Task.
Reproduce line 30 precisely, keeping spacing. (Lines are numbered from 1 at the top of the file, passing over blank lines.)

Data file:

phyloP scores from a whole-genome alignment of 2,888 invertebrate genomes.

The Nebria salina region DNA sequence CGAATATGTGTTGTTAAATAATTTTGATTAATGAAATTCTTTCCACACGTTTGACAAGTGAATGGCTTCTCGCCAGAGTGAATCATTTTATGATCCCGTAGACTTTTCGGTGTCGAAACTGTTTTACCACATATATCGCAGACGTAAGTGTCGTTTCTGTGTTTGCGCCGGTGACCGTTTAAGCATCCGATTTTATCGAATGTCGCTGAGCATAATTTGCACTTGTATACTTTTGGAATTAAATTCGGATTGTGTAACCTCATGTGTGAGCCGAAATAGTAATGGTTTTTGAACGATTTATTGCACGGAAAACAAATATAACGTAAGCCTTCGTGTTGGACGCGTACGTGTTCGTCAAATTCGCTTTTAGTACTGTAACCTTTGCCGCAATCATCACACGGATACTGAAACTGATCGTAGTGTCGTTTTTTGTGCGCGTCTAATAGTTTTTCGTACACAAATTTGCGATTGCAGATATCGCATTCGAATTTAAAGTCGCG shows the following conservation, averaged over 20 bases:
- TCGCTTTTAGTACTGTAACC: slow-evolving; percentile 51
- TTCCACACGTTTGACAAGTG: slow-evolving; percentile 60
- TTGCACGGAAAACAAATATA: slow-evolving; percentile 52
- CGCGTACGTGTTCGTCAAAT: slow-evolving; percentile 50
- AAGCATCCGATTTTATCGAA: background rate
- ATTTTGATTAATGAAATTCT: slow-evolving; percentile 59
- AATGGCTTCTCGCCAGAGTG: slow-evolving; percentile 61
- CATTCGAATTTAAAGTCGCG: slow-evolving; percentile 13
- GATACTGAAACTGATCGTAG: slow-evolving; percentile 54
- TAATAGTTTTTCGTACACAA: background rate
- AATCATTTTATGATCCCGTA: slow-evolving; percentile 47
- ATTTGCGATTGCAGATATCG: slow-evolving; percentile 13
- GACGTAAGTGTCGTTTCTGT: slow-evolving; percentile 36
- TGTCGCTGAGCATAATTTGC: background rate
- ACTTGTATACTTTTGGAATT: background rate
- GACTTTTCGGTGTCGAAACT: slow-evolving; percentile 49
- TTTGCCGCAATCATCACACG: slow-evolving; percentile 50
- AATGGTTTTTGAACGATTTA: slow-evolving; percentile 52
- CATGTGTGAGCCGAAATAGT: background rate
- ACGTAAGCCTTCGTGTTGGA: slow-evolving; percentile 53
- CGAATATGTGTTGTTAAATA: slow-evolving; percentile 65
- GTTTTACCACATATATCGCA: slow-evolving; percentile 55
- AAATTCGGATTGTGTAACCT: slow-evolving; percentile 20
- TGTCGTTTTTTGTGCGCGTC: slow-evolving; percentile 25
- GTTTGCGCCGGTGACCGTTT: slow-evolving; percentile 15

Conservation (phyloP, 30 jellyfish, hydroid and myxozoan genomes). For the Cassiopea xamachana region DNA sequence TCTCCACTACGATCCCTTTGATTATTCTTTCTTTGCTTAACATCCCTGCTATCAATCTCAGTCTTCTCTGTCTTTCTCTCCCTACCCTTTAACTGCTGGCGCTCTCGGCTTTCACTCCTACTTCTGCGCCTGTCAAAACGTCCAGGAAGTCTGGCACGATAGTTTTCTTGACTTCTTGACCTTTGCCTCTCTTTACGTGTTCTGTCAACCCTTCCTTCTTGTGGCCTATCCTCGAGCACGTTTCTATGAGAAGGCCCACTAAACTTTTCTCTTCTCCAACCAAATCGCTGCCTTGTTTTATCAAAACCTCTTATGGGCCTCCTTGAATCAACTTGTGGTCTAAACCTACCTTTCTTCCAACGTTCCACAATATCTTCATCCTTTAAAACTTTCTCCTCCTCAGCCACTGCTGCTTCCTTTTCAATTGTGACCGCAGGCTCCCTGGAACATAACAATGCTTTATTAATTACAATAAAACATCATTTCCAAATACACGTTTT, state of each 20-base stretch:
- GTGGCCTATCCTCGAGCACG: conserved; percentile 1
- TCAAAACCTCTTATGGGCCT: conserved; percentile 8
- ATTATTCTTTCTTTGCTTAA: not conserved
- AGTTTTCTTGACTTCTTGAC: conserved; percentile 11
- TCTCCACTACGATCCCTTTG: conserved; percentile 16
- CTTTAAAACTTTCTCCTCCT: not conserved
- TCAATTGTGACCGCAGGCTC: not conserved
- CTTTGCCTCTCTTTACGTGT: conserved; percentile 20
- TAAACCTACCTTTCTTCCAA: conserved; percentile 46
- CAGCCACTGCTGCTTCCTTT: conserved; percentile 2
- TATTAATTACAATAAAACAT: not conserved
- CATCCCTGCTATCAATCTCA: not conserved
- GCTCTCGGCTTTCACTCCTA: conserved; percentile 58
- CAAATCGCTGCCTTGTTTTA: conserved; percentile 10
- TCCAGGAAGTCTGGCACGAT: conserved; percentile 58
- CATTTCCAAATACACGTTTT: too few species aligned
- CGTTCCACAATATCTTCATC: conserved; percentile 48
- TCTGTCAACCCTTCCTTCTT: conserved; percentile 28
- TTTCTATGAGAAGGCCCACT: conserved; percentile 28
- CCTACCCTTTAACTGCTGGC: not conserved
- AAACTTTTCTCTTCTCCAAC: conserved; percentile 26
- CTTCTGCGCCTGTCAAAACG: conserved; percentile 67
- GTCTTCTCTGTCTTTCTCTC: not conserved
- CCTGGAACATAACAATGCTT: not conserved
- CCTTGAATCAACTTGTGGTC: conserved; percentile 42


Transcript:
- TCAAAACCTCTTATGGGCCT: conserved; percentile 8